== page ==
The insurance market on the continent of Africa has changed and continues to change significantly – but it still has a long way to go.

Whilst it covers only 10% of the world’s population, the G7 accounts for almost 65% of the world’s insurance premiums. In 2012, individuals in emerging markets spent USD 3,700 less per capita on insurance premiums than those within the G7.

Of the regions deemed as “emerging markets” - whilst the more developed parts of Asia had the highest premiums per capita (USD 4,387.5), the continent of Africa was ranked last with USD 66.4. (i.e. only 1.5% of the premiums in the more developed parts of Asia).

It therefore comes as little surprise that the African insurance market is significantly less advanced than much of the rest of the world. The most common indicator of an advanced insurance sector is the insurance penetration ratio (i.e. the gross value of insurance premiums as a percentage of GDP). The reinsurer Swiss Re’s 2013 Global Insurance Report measured Africa as having a penetration rate of 3.65%. This is far below the world average of 6.5%. Moreover, this figure is flattering to the continent as it includes the South African insurance market – one of the most advanced in the world.

Two main factors contribute to the state of Africa’s insurance sector. The first is a general theme of distrust. Throughout the continent there is a lack of readily available information on a person’s background. Government records can be sparse and official records imperfect. This makes it difficult to assess an individual’s creditworthiness. This in turn has developed a mistrust  of non face-to-face transactions. Across much of Africa there is a suspicion of the internet that has not troubled the Western markets. The anonymity of the web concerns domestic and foreign businesses, which fear scams and trickery. Indeed, to transact insurance on the internet in Mozambique or Angola (to name a few) one must fill in an online application and then actually visit the local insurance branch in person to make physical payments. The use of a system of standing order or direct debit is simply not possible.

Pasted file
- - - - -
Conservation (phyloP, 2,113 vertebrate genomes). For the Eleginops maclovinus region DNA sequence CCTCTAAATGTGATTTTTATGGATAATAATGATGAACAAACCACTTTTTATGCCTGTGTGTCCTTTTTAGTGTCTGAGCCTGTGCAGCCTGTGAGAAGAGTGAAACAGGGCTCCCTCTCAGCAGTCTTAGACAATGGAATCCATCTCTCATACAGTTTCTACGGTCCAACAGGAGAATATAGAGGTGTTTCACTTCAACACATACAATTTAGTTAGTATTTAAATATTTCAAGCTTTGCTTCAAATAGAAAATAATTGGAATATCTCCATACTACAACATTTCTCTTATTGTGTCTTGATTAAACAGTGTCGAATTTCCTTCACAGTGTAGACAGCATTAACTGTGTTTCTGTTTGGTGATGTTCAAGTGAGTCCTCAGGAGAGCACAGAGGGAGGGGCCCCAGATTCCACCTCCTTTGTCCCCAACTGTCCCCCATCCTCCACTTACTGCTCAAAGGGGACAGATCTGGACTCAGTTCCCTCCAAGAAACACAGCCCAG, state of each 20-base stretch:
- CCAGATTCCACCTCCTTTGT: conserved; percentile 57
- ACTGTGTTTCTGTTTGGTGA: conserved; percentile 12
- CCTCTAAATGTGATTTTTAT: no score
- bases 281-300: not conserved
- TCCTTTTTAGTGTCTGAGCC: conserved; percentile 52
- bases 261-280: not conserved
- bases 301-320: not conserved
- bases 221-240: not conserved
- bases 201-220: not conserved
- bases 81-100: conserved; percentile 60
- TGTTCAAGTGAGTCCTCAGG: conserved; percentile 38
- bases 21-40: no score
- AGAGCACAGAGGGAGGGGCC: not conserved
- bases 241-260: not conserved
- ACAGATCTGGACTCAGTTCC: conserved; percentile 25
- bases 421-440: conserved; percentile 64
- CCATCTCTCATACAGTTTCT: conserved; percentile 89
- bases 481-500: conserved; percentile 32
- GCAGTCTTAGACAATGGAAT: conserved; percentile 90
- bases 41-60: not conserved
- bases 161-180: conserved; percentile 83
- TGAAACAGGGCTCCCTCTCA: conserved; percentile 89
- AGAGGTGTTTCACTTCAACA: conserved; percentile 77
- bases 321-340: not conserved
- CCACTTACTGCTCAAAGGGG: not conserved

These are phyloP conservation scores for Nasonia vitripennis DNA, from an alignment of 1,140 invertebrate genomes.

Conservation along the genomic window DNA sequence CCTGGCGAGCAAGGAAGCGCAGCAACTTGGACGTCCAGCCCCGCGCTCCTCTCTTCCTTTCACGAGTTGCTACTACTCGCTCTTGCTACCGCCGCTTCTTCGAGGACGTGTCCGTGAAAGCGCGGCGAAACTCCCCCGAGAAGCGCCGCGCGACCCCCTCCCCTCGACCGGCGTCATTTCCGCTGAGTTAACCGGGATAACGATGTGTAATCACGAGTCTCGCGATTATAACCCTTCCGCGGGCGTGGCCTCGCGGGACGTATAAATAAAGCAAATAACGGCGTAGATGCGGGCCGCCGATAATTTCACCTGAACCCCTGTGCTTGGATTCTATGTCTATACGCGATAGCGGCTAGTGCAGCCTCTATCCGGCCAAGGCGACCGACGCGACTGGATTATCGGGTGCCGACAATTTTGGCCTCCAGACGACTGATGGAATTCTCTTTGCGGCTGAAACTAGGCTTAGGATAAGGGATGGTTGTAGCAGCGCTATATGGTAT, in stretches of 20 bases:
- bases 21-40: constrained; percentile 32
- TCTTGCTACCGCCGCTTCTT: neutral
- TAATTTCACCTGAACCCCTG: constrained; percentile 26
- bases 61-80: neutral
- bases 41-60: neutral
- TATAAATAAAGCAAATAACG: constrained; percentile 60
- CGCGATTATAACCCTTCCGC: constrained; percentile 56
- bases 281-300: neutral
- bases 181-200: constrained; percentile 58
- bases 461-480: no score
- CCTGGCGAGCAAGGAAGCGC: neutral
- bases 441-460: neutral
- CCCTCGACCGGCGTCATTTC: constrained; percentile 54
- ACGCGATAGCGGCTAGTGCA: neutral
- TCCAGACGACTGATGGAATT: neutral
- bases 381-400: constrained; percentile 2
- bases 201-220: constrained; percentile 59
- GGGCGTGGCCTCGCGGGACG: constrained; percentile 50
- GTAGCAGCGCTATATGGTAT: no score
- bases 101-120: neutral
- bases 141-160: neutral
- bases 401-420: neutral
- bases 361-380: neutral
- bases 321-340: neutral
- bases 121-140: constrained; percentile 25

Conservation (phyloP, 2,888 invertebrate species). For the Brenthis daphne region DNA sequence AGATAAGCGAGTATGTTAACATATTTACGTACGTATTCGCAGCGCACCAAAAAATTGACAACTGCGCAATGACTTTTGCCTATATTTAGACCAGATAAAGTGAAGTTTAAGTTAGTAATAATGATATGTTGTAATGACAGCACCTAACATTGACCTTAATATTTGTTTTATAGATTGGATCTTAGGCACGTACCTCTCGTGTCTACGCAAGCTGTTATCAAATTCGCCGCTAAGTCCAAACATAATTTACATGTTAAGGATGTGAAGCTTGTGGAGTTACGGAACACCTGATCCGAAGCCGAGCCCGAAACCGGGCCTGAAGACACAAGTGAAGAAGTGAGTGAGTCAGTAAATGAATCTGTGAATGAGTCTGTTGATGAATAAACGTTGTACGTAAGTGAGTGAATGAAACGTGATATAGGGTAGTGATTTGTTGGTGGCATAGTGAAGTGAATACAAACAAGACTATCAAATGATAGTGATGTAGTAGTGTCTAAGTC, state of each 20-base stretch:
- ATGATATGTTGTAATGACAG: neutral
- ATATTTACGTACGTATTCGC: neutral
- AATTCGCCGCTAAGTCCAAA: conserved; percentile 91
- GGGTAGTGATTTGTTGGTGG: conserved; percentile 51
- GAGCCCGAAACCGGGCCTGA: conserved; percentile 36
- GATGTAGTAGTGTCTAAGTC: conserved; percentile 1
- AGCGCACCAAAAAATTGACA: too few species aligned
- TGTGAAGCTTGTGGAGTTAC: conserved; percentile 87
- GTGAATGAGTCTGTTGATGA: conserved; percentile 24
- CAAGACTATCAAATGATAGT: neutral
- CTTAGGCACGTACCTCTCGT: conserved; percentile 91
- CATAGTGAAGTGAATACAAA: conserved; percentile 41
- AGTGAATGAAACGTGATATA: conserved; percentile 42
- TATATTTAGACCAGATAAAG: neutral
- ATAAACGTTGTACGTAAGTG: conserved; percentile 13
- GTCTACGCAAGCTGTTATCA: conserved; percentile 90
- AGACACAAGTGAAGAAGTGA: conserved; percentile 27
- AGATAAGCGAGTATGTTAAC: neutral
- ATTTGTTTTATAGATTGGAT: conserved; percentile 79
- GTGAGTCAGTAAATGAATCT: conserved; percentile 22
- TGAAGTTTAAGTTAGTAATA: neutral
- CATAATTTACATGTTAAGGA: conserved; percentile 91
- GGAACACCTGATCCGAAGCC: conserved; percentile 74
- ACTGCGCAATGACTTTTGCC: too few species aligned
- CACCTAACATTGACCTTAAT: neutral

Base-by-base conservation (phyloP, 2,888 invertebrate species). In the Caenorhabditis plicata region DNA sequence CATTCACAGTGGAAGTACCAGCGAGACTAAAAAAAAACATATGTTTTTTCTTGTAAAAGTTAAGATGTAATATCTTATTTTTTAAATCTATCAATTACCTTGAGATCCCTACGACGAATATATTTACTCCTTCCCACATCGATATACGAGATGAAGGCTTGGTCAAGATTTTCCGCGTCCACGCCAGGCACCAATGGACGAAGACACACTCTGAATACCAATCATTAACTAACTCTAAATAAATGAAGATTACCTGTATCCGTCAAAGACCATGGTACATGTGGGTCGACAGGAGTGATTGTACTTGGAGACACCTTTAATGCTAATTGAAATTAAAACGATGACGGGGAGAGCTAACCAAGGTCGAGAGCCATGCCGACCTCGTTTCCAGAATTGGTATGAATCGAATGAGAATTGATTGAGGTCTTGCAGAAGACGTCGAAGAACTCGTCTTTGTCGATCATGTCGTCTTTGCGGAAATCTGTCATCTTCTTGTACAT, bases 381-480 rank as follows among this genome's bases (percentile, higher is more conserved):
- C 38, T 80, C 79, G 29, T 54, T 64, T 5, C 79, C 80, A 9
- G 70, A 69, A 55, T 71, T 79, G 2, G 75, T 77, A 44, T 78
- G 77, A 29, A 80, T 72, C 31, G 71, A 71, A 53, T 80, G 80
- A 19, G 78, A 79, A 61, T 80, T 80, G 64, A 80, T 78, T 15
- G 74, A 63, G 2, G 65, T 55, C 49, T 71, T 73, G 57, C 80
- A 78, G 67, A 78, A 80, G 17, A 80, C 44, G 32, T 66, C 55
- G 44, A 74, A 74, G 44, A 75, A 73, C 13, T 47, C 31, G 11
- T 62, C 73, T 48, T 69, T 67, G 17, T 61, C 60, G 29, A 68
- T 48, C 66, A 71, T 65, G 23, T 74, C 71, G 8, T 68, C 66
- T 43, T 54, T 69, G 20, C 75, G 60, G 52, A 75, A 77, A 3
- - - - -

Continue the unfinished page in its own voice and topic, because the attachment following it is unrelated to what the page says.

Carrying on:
The theme of corporate distrust is mutual. Whilst businesses and financial service providers are suspicious of their customers, African individuals are equally sceptical of their institutions. Whilst this cynicism is generally aimed towards the banks it spreads to the insurance sector as well. Perhaps as a result of these sentiments many African communities have developed their own unofficial methods of communal insurance.

This matter is further compounded by the potential risk of corruption in many African jurisdictions. Indeed, from a legal perspective, under-developed legislative and judicial systems fail to provide consumers and investors with the reassurance they require. In a business driven by trust and risk many are put off by the lack of security the local legal systems offer their insurers and insured.

The second and probably more important cause of Africa’s less advanced insurance market is simply the poor economic track record of African countries. For years very low or non-existent growth and minimal economic stimulus has plagued the continent. However, it is for this reason that the future of the African insurance market is now so promising.